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The pros and cons of eggs for breakfast
Well for years, the message was………………..eggs are BAD.
Because, eating eggs definitely bumps up the LDL cholesterol levels i.e. the so called “bad” cholesterol. And people with cardiovascular disease, typically have high LDL cholesterol.
The thinking was – eggs are a health risk.
Eggs raise HDL
But eggs also raise HDL cholesterol levels, the so called “good” cholesterol. Since people with cardiovascular disease, also typically have low HDL cholesterol.
And HDL seems to be protective, on paper at least, this should be good.
NOTE : Low HDL is actually the marker for metabolic syndrome, not high LDL cholesterol.
So what is it ?
Flip flopping on eggs
Well in recent years the pendulum has swung and the thinking that an egg a day, will kill you, has shifted to, eggs are NOT really an issue.
Well that’s what has happened in the higher echelons of nutritional power.
But the message has not filtered through to the ground floor.
Most people still WORRY about their egg consumption.
For some the worry translates to avoiding eggs like the plague, for the others, they opt to eat the other” half of the egg……
The YOLK is the food. The white is the packaging.
Eat an egg every day !
When it comes to eggs, we’re definitely not at the point where health gurus actively encourage egg breakfasts.
A bowl of oatmeal is still recommended.
But is this really good advice ?
A group of researchers, based at the University of Connecticut, decided it was time to look beyond the cholesterol story.
Eggs are more than cholesterol
Eggs are Mother Nature’s multivitamin pill – they’re loaded with goodies.
First off they’re a protein source, and mixed into the protein matrix, are most vitamins and minerals, plus a few “extras”.
The team decided to rank breakfast options based on two other nutrients found in eggs.
One you WANT (carotenoids, these are an antioxidant) and
one, you DON’T WANT (TMAO).
Yes, cholesterol has a rival….. for the title of nutrient non grata.
The new “cholesterol”
The “nutrient” you don’t want is TMAO.
This is not an ingredient, you’ll find on the label.
TMAO, is short for trimethylamine N-oxide, it’s made from trimethylamine (TMA), which is made from choline, carnitine and betaine.
The trimethylamine is made by some species of bacteria living in your gut.
Your liver adds the oxide.
It turns out, people who are at risk of cardiovascular disease, typically have more TMAO than they should……
Another one bites the dust
Of course, people with metabolic problems have imbalances in pretty much everything…..TMAO, being the tip of the iceberg.
But it is a “worry” !
Especially, because one of the “extras” in eggs, is CHOLINE.
Now for the record, YOU NEED CHOLINE, especially during pregnancy – and it’s one of the nutrients a lot of people don’t get enough of.
So it’s complicated……
Back to the study
The Connecticut team tracked cholesterol, carotenoid and TMAO levels in 50 young healthy people, when they started their day with different breakfasts.
- Breakfast 1 consisted of two eggs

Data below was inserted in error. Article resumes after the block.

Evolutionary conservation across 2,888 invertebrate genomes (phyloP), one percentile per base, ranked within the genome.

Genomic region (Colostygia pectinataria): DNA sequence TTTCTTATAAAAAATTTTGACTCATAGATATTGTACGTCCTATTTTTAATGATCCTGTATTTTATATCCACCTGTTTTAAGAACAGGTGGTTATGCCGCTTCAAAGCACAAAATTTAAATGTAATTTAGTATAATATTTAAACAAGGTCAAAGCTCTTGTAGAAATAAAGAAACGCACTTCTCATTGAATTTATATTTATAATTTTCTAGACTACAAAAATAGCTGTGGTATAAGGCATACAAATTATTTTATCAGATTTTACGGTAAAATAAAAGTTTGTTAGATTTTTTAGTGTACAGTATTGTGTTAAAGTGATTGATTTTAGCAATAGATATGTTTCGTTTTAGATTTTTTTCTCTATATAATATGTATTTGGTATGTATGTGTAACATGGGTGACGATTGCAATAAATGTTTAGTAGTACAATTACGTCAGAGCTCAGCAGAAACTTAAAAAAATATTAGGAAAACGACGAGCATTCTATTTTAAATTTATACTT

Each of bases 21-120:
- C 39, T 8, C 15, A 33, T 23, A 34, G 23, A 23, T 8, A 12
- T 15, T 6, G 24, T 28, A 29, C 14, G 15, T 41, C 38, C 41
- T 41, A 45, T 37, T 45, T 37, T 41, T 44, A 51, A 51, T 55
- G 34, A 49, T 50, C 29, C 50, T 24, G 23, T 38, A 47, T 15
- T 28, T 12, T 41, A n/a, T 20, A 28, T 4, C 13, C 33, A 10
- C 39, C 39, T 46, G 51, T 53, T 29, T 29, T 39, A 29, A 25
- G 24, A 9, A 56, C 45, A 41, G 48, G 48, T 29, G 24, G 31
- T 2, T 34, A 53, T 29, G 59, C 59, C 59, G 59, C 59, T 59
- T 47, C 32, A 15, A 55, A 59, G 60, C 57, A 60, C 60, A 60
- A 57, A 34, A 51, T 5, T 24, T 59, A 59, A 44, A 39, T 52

- Breakfast 2 comprised 1 package of oatmeal.
Each breakfast was consumed for 4 weeks, with a three week break, between breakfast options.
Big picture eating
The nutritional breakdown of the breakfasts is VERY different.
- Eggs have 12 g protein, 0 g carbohydrate, 10 g fat.
- Oatmeal has 4 g protein, 33 g carbohydrate, 2 g fat.
So to “see” the “big picture”, the team asked participants to track their diet and exercise habits for three days, prior to the blood draws.
So what happened ?
Carotenoids were up
It turned out, the egg breakfast didn’t spike carotenoid intake – the dietary record, suggested both groups got about the same amount.
But carotenoids are considered to be fat soluble vitamins.
This means, to get them out of the food and into the blood, they should be consumed with fat – since eggs are “fatty”, this gives them a potential advantage…
This was seen in the breakfast study.
An egg breakfast put more carotenoids in the system.
NOTE : Carotenoids are a type of anti-oxidant, their biggest claim to fame, they are concentrated in the eye and have been shown to be important for the prevention of age-related macular degeneration.
Score one for the eggs…..
But what about the TMAO ?
Choline got a boost
As expected, eating eggs for breakfast, definitely bumped up the choline.
More was consumed and more went in.
Score 2 for eggs…..
NB. Choline is considered an essential nutrient.
There was NO darkside………..
Despite increases in choline consumption, there was no evidence of a spike in TMAO levels, when people ate an egg-y breakfast.
Score 3 for eggs.
Eggs trump oatmeal
So…. enjoy them for breakfast or lunch, or dinner.
Eggs are a relatively inexpensive source of protein, which provide excellent nutrition. They won’t up your odds of suffering a heart attack, in fact, they might just do the opposite.
Traditionally oats came as flakes, now days, they often come as flour – the benefit, they’re faster to prepare, but they’re also faster to assimilate and this, matters
Every Mom, rich or poor, wants to provide her little one with the best start possible. An egg a day, will give baby a great start and prevent stunting
It is vitally important to eat a balanced diet, during pregnancy and lactation. But, not all nutrients are equally important…. .